Moving fittings from the Bar into galleries at VOID in January 2006. © VOID
Gallery goers to one of Derry’s most innovative contemporary art spaces now have the chance to relax and unwind with a pint in a famous local bar, which has been uprooted and installed in the gallery as a working pub/art project.
Tinny’s Bar in Derry was one of the few remaining bars in the Northern Irish city to retain its original fixtures and fittings. A favourite with locals, writers and artists alike it is now serving pints to regulars in its new temporary home in the galleries of Derry’s VOID gallery.
Currently closed for renovation, the owner of Tinney’s approached the gallery in 2006 to take its inner fabric and reconstruct the bar piece by piece in the gallery space. Local artists collective NULL took up the project and, inspired in equal measure by some of the great artists' bars of the past and by a range of similar art projects, they completed the installation in January 2006.
Easy does it! Pat, Damian and Kieran lay the carpet. © VOID
Part pub, part art project, the venture has been given the name Molly Aida after the Werner Herzog film ‘Fitzcarraldo’ in which the actor Klaus Kinski challenges the impossible by dragging the steamboat Molly Aida over a mountain in the Andes to continue its voyage.
“Tinny’s Bar has always been full of characters, it’s always been a place where people are just allowed to be themselves,” explained NULL artist member and VOID gallery manager Maoliosa Boyle. “Lots of different kinds of people drink there – it’s always been what you would call a community bar.”
Since its move to VOID most of the regular clientele have happily relocated, bringing a whole new audience to the gallery. A programme of art happenings and interventions have been woven into the regular programme of boozing with a series of discreetly installed works on the wall and a programme of audio visual interventions by guest artists.
Taking the fittings out of Tinneys. © VOID
The project taps into a lively tradition of relocating buildings and social spaces within the walls of art galleries. Michael Landy installed an exact replica of his father’s semi-detached house in the galleries of Tate Britain in 2004, whilst Francis Bacon’s studio now resides in all its chaotic glory in Dublin’s Hugh Lane Gallery.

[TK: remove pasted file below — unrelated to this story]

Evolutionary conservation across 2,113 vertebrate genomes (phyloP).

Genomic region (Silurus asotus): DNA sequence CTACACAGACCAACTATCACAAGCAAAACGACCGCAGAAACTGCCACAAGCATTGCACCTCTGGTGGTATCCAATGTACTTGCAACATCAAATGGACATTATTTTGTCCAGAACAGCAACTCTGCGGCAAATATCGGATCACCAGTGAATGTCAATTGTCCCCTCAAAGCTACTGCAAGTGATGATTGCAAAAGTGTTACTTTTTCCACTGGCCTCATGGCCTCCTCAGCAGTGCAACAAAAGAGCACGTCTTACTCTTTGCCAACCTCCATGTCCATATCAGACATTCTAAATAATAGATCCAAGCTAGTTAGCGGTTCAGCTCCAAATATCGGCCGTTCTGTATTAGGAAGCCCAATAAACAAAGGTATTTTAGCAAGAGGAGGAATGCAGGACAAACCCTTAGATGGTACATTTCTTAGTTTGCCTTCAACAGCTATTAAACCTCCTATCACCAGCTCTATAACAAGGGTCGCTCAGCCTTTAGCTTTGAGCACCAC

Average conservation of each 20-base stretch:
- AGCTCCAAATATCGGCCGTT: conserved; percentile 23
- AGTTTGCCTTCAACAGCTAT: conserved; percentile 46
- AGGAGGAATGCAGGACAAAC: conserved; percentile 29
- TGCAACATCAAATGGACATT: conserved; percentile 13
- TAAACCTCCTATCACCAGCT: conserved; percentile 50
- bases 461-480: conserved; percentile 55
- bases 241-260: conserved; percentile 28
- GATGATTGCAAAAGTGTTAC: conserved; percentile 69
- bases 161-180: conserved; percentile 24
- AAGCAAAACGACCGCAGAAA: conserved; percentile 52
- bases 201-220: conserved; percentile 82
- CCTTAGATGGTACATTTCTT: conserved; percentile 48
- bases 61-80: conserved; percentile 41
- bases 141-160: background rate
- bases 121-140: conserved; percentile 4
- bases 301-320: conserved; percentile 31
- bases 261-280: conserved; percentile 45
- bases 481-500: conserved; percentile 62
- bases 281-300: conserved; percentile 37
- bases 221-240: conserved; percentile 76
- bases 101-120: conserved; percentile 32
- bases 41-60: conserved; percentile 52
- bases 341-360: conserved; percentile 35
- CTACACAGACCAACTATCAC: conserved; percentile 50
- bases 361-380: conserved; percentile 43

But as well as exploring the nature of art installations as arenas for social interaction and other lofty concerns, the project addresses the concerns of preservation and conservation in the face of modernization. Many pubs in Derry have been renovated because of the smoking ban in pubs in Northern Ireland.
Tinneys was one of the last bastions of traditional drinking and socialising - boasting a singular character that has been lost in the growing modernisation of many of the older establishments. The disappearance of the nearby old Strand Bar being a case in point for many people in the city.
The Molly Aida at VOID after the railings were erected and lights fitted. © VOID
Stopping this relentless march of progress has been described by the artists Maoliosa Boyle, Paola Berardelli, Damien Duffy and Kieran Ferris as: “Challenging the impossible." Sadly the Molly Aida is not a permanent fixture, and is due to run until May 2007 when the refurbished Tinnys will re-open for business in its original location.
In the meantime, gallery visitors can soak up the atmosphere of a great old pub, and check out the adventurous programme of (slightly) more conventional exhibitions at VOID.
Showing until April 6 2007 is the remarkable multimedia work of Björk collaborator Gabriella Fridriksdottir. Offering a fascinating mixture of drawings, sculptures, music experiments and videos, the Icelandic artist has created a bizarre world that tends towards Surrealism.
An engaging exhibition probably best digested with the aid of a pint in the Molly Aida.